The Twenty-second Amendment precludes any person from being elected president to a third term. In all, 44 individuals have served 45 presidencies spanning 57 full four-year terms. Grover Cleveland served two non-consecutive terms, so he is counted twice, as both the 22nd and 24th president. Donald Trump of New York is the current president of the United States, he assumed office on January 20, 2017. In July 1776, during the American Revolutionary War, the Thirteen Colonies, acting jointly through the Second Continental Congress, declared themselves to be 13 independent sovereign states, no longer under British rule. Recognizing the necessity of coordinating their efforts against the British, the Continental Congress began the process of drafting a constitution that would bind the states together. There were long debates on a number of issues, including representation and voting, the exact powers to be given the central government. Congress finished work on the Articles of Confederation to establish a perpetual union between the states in November 1777 and sent it to the states for ratification.
Under the Articles, which took effect on March 1, 1781, the Congress of the Confederation was a central political authority without any legislative power. It could make its own resolutions and regulations, but not any laws, could not impose any taxes or enforce local commercial regulations upon its citizens; this institutional design reflected how Americans believed the deposed British system of Crown and Parliament ought to have functioned with respect to the royal dominion: a superintending body for matters that concerned the entire empire. The states were out from under any monarchy and assigned some royal prerogatives to Congress; the members of Congress elected a President of the United States in Congress Assembled to preside over its deliberation as a neutral discussion moderator. Unrelated to and quite dissimilar from the office of President of the United States, it was a ceremonial position without much influence. In 1783, the Treaty of Paris secured independence for each of the former colonies.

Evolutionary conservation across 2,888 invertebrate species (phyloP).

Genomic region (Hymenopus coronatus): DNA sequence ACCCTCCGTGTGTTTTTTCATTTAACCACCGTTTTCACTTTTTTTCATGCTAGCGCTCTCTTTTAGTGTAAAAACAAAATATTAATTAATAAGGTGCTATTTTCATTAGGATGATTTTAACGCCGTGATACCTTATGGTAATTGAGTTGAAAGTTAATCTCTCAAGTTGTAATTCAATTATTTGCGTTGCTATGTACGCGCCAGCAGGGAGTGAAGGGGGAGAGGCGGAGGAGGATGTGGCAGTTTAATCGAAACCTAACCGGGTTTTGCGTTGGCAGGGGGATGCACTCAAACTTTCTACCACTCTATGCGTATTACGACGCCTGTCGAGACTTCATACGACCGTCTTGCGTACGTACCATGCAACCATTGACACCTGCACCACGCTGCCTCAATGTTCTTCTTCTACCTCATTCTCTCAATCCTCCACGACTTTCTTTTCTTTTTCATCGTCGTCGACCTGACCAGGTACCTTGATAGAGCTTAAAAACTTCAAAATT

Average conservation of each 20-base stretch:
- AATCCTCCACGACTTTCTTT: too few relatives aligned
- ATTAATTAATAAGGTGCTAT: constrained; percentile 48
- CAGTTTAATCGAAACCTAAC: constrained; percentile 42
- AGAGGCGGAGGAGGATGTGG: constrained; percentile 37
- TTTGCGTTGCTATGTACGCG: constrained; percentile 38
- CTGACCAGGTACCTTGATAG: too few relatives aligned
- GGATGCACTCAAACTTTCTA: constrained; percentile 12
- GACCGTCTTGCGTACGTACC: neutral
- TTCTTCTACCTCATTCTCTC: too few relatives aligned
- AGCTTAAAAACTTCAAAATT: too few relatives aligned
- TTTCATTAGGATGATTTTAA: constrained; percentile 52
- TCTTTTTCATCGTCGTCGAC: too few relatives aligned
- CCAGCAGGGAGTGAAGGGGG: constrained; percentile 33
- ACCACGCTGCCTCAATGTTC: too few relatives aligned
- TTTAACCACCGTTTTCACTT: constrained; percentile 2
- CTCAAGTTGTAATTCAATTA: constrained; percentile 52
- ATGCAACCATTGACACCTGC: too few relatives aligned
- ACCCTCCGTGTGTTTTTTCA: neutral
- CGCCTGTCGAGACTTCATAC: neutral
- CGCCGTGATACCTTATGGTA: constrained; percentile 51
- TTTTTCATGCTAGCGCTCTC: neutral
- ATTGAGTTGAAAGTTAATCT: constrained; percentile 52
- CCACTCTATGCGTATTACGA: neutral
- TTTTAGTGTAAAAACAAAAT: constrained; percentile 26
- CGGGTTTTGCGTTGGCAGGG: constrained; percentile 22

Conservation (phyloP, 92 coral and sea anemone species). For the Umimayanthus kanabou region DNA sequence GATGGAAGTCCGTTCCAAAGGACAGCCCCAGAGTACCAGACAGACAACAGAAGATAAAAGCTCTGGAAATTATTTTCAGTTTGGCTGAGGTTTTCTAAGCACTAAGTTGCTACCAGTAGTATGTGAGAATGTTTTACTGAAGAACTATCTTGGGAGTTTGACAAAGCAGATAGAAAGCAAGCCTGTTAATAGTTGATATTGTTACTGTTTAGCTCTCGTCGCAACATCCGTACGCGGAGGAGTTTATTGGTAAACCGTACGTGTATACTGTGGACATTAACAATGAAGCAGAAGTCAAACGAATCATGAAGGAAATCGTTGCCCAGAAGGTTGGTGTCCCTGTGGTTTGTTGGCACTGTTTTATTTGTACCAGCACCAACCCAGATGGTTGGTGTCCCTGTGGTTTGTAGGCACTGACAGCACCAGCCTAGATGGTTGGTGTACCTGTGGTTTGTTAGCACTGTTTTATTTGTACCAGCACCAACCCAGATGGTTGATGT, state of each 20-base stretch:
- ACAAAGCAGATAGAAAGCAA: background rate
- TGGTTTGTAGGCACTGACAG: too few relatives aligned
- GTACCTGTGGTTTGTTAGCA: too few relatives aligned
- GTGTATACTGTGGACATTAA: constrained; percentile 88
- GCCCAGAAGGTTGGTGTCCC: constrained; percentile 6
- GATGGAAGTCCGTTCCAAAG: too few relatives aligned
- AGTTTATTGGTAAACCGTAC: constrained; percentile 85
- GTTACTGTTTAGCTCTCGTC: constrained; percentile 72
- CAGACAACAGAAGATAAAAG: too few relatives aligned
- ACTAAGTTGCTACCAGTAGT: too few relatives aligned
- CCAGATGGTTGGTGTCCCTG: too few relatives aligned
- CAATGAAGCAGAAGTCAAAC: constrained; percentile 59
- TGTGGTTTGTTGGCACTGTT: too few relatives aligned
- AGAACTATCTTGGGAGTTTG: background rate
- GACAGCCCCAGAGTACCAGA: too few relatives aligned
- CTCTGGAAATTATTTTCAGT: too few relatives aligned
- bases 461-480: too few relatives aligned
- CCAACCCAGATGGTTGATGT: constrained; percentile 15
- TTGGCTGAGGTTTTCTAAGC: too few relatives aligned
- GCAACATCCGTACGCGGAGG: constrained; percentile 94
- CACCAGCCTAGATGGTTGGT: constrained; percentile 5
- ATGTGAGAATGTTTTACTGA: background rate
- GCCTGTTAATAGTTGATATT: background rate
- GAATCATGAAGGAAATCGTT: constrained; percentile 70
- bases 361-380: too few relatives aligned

With peace at hand, the states each turned toward their own internal affairs. By 1786, Americans found their continental borders besieged and weak and their respective economies in crises as neighboring states agitated trade rivalries with one another, they witnessed their hard currency pouring into foreign markets to pay for imports, their Mediterranean commerce preyed upon by North African pirates, their foreign-financed Revolutionary War debts unpaid and accruing interest. Civil and political unrest loomed. Following the successful resolution of commercial and fishing disputes between Virginia and Maryland at the Mount Vernon Conference in 1785, Virginia called for a trade conference between all the states, set for September 1786 in Annapolis, with an aim toward resolving further-reaching interstate commercial antagonisms; when the convention failed for lack of attendance due to suspicions among most of the other states, Alexander Hamilton led the Annapolis delegates in a call for a convention to offer revisions to the Articles, to be held the next spring in Philadelphia.
Prospects for the next convention appeared bleak until James Madison and Edmund Randolph succeeded in securing George Washington's attendance to Philadelphia as a delegate for Virginia. When the Constitutional Convention convened in May 1787, the 12 state delegations in attendance (Rh